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New Link Between Return of Yellowstone's Wolves and the Success of its Grizzlies Identified

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Jul 29, 2013 03:20 PM EDT
Grizzly Bear
Two non-fatal bear attacks took place Thursday in Yellowstone National Park, officials reported. (Photo : Reuters)

In testimony of the delicate balances that combine to form an ecosystem, a new study shows how the return of the wolf to Yellowstone National Park has led to a resurgence of a key portion of grizzly bears' diet: berries.

Published in the Journal of Animal Ecology, the study is one of the first to identify the interactions between these large predators based on complex ecological processes.

After wolves were removed during the early 1900s, elk herds were left to their own devices, ultimately leading to the demise of young aspen and willow trees along with many berry-producing shrubs and tall, herbaceous plants.

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As a result, other animals suffered, including grizzlies who typically consume berries to put on weight prior to hibernation. Now, with the wolves back in action, shrubs are starting to recover as over-browsing elk herds have been trimmed down as a result.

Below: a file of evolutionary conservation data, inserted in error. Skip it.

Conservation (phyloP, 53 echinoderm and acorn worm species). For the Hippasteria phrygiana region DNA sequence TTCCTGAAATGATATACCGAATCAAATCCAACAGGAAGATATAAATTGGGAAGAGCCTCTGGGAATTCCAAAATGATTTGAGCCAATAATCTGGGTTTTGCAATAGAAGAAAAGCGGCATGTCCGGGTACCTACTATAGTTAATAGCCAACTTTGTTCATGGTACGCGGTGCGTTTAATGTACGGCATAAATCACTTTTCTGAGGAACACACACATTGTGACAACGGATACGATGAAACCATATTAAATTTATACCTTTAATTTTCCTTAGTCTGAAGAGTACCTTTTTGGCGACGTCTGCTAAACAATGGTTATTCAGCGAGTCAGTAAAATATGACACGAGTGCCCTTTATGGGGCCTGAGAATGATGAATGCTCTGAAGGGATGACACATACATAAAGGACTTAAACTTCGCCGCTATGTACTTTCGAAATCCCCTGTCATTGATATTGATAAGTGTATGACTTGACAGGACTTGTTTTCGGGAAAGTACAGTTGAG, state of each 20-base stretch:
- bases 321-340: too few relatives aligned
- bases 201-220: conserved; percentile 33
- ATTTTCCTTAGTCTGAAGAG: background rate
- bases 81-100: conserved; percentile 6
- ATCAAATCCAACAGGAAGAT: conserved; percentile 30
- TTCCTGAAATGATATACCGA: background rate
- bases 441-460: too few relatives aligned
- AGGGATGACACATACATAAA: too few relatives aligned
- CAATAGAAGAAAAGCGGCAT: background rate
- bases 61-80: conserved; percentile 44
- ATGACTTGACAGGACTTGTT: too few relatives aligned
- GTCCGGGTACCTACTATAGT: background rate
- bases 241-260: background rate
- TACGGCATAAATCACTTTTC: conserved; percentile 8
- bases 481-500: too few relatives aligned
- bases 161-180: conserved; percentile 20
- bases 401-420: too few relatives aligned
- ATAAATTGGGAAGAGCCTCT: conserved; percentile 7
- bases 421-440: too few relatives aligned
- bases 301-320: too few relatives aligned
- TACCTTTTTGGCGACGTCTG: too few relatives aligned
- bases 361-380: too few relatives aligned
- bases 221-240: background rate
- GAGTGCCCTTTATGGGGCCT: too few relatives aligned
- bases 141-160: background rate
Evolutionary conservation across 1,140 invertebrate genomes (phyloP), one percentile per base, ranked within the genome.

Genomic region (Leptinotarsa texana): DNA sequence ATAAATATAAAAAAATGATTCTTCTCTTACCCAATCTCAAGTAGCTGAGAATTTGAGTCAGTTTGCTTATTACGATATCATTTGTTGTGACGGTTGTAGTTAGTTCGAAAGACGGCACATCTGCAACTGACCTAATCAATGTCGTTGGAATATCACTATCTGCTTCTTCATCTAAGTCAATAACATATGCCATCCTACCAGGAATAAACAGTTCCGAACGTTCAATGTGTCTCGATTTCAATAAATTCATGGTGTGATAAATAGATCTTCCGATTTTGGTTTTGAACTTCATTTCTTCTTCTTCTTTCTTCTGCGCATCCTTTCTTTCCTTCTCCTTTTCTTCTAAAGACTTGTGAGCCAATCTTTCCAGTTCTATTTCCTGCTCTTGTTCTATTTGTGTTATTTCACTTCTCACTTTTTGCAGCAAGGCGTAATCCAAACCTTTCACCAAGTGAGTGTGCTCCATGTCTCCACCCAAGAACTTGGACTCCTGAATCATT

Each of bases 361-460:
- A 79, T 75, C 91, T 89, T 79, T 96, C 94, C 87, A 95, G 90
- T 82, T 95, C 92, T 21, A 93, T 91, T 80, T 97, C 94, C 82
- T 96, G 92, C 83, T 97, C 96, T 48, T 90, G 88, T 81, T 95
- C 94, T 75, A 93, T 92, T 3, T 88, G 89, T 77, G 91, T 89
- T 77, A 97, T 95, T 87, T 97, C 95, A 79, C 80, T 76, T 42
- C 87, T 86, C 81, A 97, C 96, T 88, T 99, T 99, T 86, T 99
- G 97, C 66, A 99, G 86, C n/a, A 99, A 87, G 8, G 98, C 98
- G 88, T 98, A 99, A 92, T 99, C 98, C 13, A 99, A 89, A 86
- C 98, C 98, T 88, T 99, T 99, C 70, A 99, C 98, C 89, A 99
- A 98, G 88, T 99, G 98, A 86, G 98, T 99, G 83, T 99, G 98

In fact, the authors of the study report that the berries are so important to grizzly bear diet and health as to be considered in legal disputes regarding whether or not the bear's status of "threatened" under the Endangered Species Act should be changed.

"Berries are one part of a diverse food source that aids bear survival and reproduction, and at certain times of the year can be more than half their diet in many places in North America," said William Ripple, a professor in the OSU Department of Forest Ecosystems and Society, and lead author of the article.

All told, the researchers found that the amount of fruit in bear scat in recent years has nearly doubled for the month of August.

Also benefitting from the berries' return are pollinators such as butterflies, insects and hummingbirds, in addition to other mammals and birds who rely on them for food.

As a result, co-author Robert Beschta, an OSU professor emeritus, argues that while the wolf comeback story may be in its early stages, already evidence is strong that they play an important part of the system's overall success.

"Studies like this also point to the need for an ecologically effective number of wolves," he said, adding that the more they learn about "the cascading effects they have on ecosystems," the more they realize that the numbers game may be more of simply ensuring survival of the species.

"In some situations, we may wish to consider the numbers necessary to help control overbrowsing, allow tree and shrub recovery, and restore ecosystem health," he said.

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